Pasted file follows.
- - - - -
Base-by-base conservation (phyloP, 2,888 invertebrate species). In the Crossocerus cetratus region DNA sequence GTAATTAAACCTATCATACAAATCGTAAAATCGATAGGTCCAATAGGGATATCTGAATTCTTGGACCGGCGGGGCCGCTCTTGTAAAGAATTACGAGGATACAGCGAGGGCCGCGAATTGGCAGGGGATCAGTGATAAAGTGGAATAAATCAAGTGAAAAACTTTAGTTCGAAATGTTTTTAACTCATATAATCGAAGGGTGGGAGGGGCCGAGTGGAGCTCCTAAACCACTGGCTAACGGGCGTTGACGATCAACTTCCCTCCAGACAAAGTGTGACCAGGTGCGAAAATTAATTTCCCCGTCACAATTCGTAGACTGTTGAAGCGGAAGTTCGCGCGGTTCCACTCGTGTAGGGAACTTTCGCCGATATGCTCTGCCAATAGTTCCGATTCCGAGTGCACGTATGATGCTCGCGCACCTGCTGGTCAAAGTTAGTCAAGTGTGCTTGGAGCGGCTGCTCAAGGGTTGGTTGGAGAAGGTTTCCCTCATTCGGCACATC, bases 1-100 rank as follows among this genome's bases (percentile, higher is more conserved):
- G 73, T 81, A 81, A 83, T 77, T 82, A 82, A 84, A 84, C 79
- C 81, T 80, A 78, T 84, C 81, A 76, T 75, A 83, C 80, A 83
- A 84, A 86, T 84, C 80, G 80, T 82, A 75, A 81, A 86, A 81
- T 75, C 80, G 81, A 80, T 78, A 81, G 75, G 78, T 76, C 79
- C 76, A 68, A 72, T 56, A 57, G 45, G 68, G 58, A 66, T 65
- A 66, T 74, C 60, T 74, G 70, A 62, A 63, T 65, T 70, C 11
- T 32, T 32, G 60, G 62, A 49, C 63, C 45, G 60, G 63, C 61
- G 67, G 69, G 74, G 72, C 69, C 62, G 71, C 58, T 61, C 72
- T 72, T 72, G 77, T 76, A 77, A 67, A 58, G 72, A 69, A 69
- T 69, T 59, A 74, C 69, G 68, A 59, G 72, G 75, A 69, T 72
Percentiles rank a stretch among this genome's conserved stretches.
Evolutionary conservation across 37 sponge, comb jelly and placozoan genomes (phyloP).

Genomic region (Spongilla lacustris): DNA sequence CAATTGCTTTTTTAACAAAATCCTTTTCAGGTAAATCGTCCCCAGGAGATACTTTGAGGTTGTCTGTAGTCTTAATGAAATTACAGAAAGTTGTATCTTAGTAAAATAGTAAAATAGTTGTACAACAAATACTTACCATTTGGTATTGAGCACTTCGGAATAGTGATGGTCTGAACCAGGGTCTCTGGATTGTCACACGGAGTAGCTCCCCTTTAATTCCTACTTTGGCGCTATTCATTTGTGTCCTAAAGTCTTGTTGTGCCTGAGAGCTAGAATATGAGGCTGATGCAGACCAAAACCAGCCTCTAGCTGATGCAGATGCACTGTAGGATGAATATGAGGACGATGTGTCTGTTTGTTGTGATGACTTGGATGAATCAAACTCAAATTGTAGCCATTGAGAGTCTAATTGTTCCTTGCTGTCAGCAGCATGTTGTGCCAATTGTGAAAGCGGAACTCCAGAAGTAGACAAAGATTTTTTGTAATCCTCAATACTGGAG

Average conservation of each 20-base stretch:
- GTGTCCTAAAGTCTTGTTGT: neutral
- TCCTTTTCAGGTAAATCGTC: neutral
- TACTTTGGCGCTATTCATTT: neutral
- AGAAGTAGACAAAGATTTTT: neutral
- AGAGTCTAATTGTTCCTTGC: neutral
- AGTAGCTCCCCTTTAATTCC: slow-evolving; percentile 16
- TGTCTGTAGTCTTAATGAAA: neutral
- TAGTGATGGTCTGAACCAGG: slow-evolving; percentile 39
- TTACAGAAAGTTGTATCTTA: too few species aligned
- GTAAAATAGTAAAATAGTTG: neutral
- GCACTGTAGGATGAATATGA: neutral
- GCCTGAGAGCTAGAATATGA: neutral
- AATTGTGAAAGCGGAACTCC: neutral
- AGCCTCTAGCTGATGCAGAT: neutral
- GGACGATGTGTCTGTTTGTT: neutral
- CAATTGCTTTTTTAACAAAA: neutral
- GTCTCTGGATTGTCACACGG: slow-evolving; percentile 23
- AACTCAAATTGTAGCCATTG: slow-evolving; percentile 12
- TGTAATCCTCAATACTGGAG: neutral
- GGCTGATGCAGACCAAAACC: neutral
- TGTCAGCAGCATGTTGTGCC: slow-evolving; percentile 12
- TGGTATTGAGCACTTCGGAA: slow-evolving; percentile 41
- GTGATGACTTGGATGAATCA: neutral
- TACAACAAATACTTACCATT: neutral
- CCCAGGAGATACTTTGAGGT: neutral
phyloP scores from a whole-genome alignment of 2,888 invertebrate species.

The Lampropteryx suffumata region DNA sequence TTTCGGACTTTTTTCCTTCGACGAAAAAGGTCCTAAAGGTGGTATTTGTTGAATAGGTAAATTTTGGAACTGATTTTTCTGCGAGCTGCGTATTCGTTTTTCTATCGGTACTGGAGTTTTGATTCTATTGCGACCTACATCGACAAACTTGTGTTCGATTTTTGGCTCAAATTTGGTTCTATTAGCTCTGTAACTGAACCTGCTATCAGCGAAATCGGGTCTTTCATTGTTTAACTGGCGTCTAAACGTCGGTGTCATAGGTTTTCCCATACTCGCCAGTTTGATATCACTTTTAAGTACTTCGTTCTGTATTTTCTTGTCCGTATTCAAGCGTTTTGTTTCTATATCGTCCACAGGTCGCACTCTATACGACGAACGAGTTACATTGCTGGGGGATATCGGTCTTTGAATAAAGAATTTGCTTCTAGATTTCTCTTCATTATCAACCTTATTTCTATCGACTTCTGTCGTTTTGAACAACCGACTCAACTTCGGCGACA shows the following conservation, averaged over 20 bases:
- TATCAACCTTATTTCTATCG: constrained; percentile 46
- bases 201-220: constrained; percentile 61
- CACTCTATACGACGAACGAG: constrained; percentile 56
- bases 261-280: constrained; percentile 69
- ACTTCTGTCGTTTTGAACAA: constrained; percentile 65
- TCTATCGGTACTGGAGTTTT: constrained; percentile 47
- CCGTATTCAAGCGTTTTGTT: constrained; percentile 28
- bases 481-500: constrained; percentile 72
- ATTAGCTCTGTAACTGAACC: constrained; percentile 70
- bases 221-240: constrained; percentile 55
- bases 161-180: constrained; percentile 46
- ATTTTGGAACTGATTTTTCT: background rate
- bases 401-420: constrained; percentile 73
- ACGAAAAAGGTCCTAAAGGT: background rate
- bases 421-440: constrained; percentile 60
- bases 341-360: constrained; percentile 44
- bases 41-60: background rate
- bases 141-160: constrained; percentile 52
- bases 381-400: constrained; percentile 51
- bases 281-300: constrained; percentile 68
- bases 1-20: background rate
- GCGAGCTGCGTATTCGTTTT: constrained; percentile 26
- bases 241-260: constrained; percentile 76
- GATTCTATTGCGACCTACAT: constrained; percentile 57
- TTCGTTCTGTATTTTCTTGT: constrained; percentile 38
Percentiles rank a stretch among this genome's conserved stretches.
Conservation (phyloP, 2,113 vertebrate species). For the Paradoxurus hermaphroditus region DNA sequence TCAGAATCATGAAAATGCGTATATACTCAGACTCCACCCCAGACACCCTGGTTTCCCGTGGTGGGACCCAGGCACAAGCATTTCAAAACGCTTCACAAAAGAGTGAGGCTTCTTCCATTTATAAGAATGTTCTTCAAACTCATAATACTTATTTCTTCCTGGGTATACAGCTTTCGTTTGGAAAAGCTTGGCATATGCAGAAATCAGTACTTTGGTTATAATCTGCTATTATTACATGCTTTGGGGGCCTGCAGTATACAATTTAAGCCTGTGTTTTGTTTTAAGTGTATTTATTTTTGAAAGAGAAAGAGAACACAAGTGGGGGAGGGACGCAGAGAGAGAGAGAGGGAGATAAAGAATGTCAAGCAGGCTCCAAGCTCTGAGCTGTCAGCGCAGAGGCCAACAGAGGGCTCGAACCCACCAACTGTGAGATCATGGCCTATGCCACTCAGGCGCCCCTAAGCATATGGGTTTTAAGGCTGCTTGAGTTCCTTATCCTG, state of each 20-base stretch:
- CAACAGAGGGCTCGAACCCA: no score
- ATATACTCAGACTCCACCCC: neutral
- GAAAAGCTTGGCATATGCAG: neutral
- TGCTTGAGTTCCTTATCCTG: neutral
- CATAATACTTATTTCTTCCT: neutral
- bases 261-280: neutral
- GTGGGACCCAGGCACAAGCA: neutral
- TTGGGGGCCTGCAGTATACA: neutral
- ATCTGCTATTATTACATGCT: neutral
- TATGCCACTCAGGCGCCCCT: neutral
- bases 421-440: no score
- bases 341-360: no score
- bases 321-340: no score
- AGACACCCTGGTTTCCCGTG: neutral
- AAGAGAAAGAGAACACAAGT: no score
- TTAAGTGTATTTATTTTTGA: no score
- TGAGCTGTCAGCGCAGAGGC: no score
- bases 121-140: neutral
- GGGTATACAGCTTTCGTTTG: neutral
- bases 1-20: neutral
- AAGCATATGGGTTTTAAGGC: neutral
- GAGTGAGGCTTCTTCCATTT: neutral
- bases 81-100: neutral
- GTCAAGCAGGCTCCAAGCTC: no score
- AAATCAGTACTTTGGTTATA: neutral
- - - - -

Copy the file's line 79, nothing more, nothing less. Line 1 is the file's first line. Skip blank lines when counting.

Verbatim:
- TATGCCACTCAGGCGCCCCT: neutral